WORCESTER, Mass. Worcester funeral home director Peter Stefan says the mother of Boston Marathon bombing suspect Tamerlan Tsarnaev wants her son’s body sent back to Russia for burial.
“It’s his mother, so are you going to say to her? What can you say?” Stefan said. “They would love to have him back there [in Russia] but I haven’t heard from anybody that says they can do that. That would be ideal.”
Tsarnaev’s uncle, Ruslan Tsarni, arrived at the Graham, Putnam, and Mahoney Funeral Parlor in Worcester from his home in Maryland Sunday and prepared his nephew’s body for a Muslim burial. Although Stefan has received offers to bury the body in out-of-state cemeteries, Tsarni says the body should stay in Massachusetts.
“He is not merchandise to ship him here, ship him there,” Tsarni said. “He lived here most of his life, the life that he understood, from 15 on he lived here.”
But officials in Cambridge, where Tsarnaev lived, have asked the family not to formally apply to bury him in the city cemetery, saying it’s not in the city’s best interest.
Stefan says he’s willing to wait out the controversy.
“I have refrigeration, I can hold him for a long time,” Stefan said. “It’d be a great idea if we could send him to Russia. But I’d have to have something from the State Department just get the proper paperwork, this is a national security situation, and send him over.”
Tsarnaev’s body has been in Worcester since Friday and protesters have shown up every day calling Stefan “un-American” for agreeing to accept the body. Worcester activist Bill Breault has started a fund to raise money to send Tsarnaev’s body to Russia. But he says it’s not because that’s what Tsarnaev’s family wants.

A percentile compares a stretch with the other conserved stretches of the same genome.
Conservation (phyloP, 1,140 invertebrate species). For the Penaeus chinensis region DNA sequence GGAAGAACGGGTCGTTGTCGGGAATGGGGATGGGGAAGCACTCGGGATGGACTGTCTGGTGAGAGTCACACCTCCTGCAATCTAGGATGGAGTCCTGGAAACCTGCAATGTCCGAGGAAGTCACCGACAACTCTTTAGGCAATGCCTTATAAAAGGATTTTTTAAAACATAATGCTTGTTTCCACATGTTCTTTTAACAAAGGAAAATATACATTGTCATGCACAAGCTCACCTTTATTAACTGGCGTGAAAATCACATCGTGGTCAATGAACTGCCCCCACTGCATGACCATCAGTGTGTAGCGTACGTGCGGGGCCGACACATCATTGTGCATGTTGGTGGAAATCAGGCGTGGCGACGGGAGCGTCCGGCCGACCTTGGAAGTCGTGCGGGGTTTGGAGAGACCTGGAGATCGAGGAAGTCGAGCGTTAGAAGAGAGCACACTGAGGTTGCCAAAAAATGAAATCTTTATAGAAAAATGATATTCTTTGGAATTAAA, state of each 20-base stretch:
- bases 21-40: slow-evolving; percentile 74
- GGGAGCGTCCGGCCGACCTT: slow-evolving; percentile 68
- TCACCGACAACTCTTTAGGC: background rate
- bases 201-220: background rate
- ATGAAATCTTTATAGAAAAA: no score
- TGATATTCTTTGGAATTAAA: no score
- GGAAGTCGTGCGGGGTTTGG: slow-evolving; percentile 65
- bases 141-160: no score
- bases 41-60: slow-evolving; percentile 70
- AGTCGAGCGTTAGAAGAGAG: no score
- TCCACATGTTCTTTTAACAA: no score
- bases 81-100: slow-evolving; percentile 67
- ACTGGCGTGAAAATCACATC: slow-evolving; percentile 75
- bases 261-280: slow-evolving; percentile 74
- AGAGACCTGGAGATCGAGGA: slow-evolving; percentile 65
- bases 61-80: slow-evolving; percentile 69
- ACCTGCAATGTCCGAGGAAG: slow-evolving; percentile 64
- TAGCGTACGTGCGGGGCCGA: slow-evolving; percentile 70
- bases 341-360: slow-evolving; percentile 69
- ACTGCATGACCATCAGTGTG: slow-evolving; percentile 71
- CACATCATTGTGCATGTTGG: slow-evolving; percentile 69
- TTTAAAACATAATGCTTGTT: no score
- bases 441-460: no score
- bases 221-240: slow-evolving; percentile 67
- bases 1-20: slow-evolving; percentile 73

“I don’t want to be politically correct. I’m not looking to give the family anything. My sympathies are with those that died. I look at him as a terrorist,” Brealut said.
Both Breault and Stefan say they have asked state and federal officials to intervene. But Gov. Deval Patrick says this is not an issue for government.
“This is not a state or federal matter; it’s a family matter,” Patrick said. “And the family has options and I assume that they will exercise one of those options and I hope that they do so soon.”
A spokesman for Worcester U.S. Rep. Jim McGovern says the congressman is in talks to resolve the issue. But once Tsarnaev’s body is buried, Stefan may have other problems.
Worcester Police Department spokesman Sgt. Kerry Hazelhurst says someone is going to have to pay for the six Worcester police officers who have been guarding the funeral home around the clock since Friday.
“Right now we still have the officers present. At this point, who’s going to be responsible for funding this?” Hazelhurst said. “It’s going to be something that the city administration is going to have to work with the owner of this funeral parlor.”
Stefan says he hopes the issue will be resolved soon.
This post was updated with Morning Edition feature content.
Boston Marathon Bombing: Significant Developments:
- Monday, April 15: Bombs at the Marathon finish line kill three and injure hundreds more
- Thursday, April 18: Black hat and white hat: FBI releases photos and video of suspects
- Thursday and Friday, April 18-19: MIT police officer is killed; shootout in Watertown; one suspect dies, other escapes
- Friday, April 19: Manhunt for surviving suspect as Boston area is put on lockdown
- Friday evening, April 19: Lockdown lifted; suspect is located and captured in Watertown
- Monday, April 22: Dzhokhar Tsarnaev charged with using a weapon of mass destruction
- Wednesday, May 1: Three college friends of Dzhokhar accused of disposing of backpack
- More Coverage: Boston Marathon Bombings